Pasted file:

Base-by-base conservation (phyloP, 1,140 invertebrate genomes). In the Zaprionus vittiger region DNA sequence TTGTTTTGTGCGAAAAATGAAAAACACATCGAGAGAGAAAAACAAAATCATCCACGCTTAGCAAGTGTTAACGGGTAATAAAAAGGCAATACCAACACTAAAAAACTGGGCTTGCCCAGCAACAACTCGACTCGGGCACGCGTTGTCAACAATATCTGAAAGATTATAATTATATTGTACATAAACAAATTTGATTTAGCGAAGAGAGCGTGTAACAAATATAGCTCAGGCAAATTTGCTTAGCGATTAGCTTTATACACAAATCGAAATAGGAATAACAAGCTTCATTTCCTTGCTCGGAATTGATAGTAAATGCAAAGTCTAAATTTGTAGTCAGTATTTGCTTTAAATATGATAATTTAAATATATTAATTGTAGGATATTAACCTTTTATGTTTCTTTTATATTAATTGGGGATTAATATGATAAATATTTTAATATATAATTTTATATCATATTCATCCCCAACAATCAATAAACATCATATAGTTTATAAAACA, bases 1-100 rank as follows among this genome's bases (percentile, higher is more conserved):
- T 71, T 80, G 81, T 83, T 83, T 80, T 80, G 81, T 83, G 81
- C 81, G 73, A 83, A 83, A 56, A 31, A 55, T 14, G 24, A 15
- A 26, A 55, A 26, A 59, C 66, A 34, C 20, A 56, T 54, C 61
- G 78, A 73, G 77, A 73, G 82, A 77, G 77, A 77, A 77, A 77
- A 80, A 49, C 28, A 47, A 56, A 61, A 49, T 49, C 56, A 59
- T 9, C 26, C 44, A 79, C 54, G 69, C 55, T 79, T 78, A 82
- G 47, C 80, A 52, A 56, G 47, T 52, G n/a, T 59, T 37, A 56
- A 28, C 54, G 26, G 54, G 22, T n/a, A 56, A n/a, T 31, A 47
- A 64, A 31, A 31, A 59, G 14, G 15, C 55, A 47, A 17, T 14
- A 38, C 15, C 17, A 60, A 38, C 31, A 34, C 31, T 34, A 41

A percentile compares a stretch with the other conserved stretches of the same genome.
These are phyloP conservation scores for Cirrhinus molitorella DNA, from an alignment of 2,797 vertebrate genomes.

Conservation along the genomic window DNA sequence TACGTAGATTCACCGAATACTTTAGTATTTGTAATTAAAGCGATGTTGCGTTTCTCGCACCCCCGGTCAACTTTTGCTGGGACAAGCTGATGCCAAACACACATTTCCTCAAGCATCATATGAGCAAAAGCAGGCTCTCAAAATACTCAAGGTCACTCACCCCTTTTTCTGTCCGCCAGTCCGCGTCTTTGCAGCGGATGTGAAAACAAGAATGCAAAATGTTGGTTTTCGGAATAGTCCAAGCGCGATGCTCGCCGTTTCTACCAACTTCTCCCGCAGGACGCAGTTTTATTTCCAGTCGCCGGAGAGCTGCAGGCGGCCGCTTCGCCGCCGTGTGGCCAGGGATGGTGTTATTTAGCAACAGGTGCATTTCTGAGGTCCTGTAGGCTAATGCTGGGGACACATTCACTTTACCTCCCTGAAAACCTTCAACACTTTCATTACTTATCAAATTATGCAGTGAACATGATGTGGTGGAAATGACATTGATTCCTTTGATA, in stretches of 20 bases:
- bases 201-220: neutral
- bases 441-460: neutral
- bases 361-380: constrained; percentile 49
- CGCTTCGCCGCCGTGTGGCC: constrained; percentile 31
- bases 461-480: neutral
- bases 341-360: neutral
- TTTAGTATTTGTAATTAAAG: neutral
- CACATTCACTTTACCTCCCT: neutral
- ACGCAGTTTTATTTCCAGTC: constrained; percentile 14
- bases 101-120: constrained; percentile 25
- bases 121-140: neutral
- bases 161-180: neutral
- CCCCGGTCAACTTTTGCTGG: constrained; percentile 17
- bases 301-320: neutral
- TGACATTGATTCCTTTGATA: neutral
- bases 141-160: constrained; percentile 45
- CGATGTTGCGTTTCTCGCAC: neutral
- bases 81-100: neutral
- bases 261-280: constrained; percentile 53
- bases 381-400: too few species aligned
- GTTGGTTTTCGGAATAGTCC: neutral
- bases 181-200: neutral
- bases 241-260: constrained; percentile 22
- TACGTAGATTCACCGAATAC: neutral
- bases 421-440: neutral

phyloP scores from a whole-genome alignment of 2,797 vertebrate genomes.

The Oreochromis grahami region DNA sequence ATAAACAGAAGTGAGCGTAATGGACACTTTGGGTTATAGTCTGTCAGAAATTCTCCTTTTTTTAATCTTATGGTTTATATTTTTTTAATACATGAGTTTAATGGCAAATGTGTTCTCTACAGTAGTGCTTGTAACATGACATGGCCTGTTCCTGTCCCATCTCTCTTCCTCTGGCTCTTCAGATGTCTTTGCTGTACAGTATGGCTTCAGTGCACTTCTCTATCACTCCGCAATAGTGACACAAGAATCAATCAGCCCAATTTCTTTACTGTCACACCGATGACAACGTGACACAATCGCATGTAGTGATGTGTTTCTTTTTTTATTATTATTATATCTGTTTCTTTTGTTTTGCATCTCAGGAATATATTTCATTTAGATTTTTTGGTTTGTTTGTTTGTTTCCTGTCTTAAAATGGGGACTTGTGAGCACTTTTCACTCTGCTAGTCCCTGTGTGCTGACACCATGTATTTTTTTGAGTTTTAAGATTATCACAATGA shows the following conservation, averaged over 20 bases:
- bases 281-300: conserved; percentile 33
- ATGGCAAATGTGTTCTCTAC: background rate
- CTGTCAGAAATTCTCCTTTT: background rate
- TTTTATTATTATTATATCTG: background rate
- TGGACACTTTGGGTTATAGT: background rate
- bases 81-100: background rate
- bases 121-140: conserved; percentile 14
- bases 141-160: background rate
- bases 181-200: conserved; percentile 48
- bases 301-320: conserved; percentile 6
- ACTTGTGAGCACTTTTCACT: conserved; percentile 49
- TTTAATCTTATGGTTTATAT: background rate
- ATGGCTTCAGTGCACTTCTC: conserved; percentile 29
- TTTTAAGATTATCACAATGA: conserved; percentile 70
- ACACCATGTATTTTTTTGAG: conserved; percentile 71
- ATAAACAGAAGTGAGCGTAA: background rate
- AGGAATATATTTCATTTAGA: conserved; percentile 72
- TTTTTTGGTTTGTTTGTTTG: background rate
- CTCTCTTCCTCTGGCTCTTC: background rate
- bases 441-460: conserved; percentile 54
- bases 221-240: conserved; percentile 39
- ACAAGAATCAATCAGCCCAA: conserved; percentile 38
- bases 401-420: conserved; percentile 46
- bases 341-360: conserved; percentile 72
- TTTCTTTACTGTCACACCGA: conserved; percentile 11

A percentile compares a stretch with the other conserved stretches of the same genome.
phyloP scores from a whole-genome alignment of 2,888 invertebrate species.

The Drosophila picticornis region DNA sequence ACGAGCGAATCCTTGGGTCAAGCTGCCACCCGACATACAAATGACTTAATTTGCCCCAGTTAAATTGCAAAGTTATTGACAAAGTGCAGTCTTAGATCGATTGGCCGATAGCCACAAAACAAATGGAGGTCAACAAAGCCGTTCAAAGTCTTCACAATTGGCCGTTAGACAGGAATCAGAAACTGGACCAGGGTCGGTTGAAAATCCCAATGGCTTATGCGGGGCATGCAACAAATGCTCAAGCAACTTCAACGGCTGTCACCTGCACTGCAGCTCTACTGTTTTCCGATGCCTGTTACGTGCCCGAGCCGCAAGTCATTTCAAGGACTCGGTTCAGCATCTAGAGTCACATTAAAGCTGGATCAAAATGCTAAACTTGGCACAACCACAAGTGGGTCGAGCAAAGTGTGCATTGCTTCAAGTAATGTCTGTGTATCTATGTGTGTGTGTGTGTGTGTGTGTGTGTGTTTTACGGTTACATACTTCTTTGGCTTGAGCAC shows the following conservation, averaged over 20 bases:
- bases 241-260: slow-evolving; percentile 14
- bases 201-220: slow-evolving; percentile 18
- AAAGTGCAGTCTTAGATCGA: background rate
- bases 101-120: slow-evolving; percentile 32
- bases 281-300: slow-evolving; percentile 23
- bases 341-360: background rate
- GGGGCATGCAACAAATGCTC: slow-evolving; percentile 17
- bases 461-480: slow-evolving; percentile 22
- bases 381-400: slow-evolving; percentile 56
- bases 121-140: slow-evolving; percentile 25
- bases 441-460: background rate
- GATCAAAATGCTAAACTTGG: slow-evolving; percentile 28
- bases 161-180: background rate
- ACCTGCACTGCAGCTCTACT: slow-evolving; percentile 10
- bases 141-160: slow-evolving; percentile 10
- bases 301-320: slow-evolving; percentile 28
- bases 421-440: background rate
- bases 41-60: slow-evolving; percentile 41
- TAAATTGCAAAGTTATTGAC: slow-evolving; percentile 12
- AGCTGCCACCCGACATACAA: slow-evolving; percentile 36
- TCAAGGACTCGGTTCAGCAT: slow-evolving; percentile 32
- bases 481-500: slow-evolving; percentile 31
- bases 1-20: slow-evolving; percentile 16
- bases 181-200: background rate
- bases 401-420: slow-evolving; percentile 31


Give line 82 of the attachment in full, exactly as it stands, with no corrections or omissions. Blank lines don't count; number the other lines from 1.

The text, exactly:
- bases 161-180: background rate